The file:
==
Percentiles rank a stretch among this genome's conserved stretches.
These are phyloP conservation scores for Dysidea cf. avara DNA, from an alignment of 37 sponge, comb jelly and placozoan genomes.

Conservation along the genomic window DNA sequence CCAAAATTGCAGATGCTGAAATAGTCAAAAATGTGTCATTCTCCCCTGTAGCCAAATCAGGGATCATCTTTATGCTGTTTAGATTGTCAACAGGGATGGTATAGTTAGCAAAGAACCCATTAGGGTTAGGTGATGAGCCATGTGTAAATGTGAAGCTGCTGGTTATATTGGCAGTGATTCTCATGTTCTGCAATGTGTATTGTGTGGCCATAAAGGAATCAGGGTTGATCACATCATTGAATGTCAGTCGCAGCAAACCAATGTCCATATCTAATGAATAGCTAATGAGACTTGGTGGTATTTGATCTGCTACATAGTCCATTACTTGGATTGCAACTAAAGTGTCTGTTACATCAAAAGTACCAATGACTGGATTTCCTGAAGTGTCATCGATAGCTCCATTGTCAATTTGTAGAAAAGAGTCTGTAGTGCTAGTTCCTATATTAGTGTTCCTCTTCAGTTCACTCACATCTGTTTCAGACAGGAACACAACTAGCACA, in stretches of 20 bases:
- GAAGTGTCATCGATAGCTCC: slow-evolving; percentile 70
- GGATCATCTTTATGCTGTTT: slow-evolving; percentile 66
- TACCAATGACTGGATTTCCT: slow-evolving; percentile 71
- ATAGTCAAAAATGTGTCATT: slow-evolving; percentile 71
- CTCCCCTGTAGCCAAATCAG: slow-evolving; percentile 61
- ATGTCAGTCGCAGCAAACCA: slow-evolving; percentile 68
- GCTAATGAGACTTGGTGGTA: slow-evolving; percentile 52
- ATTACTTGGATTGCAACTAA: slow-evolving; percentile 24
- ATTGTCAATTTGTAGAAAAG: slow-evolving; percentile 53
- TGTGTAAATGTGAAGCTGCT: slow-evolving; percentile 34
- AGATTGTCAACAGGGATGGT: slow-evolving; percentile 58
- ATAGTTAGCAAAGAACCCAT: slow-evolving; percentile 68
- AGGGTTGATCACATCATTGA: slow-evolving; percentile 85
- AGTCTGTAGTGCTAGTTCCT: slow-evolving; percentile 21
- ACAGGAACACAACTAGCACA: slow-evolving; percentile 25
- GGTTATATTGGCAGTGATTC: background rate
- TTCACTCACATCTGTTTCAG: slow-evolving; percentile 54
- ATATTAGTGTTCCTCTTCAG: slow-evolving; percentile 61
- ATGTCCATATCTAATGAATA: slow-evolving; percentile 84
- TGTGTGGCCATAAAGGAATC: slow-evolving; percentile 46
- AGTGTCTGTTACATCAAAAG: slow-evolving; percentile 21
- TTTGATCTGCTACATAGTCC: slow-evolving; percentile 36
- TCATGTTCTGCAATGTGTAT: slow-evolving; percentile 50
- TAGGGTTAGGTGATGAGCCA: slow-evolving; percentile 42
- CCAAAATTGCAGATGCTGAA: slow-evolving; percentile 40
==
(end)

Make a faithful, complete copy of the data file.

Percentiles rank a stretch among this genome's conserved stretches.
These are phyloP conservation scores for Dysidea cf. avara DNA, from an alignment of 37 sponge, comb jelly and placozoan genomes.

Conservation along the genomic window DNA sequence CCAAAATTGCAGATGCTGAAATAGTCAAAAATGTGTCATTCTCCCCTGTAGCCAAATCAGGGATCATCTTTATGCTGTTTAGATTGTCAACAGGGATGGTATAGTTAGCAAAGAACCCATTAGGGTTAGGTGATGAGCCATGTGTAAATGTGAAGCTGCTGGTTATATTGGCAGTGATTCTCATGTTCTGCAATGTGTATTGTGTGGCCATAAAGGAATCAGGGTTGATCACATCATTGAATGTCAGTCGCAGCAAACCAATGTCCATATCTAATGAATAGCTAATGAGACTTGGTGGTATTTGATCTGCTACATAGTCCATTACTTGGATTGCAACTAAAGTGTCTGTTACATCAAAAGTACCAATGACTGGATTTCCTGAAGTGTCATCGATAGCTCCATTGTCAATTTGTAGAAAAGAGTCTGTAGTGCTAGTTCCTATATTAGTGTTCCTCTTCAGTTCACTCACATCTGTTTCAGACAGGAACACAACTAGCACA, in stretches of 20 bases:
- GAAGTGTCATCGATAGCTCC: slow-evolving; percentile 70
- GGATCATCTTTATGCTGTTT: slow-evolving; percentile 66
- TACCAATGACTGGATTTCCT: slow-evolving; percentile 71
- ATAGTCAAAAATGTGTCATT: slow-evolving; percentile 71
- CTCCCCTGTAGCCAAATCAG: slow-evolving; percentile 61
- ATGTCAGTCGCAGCAAACCA: slow-evolving; percentile 68
- GCTAATGAGACTTGGTGGTA: slow-evolving; percentile 52
- ATTACTTGGATTGCAACTAA: slow-evolving; percentile 24
- ATTGTCAATTTGTAGAAAAG: slow-evolving; percentile 53
- TGTGTAAATGTGAAGCTGCT: slow-evolving; percentile 34
- AGATTGTCAACAGGGATGGT: slow-evolving; percentile 58
- ATAGTTAGCAAAGAACCCAT: slow-evolving; percentile 68
- AGGGTTGATCACATCATTGA: slow-evolving; percentile 85
- AGTCTGTAGTGCTAGTTCCT: slow-evolving; percentile 21
- ACAGGAACACAACTAGCACA: slow-evolving; percentile 25
- GGTTATATTGGCAGTGATTC: background rate
- TTCACTCACATCTGTTTCAG: slow-evolving; percentile 54
- ATATTAGTGTTCCTCTTCAG: slow-evolving; percentile 61
- ATGTCCATATCTAATGAATA: slow-evolving; percentile 84
- TGTGTGGCCATAAAGGAATC: slow-evolving; percentile 46
- AGTGTCTGTTACATCAAAAG: slow-evolving; percentile 21
- TTTGATCTGCTACATAGTCC: slow-evolving; percentile 36
- TCATGTTCTGCAATGTGTAT: slow-evolving; percentile 50
- TAGGGTTAGGTGATGAGCCA: slow-evolving; percentile 42
- CCAAAATTGCAGATGCTGAA: slow-evolving; percentile 40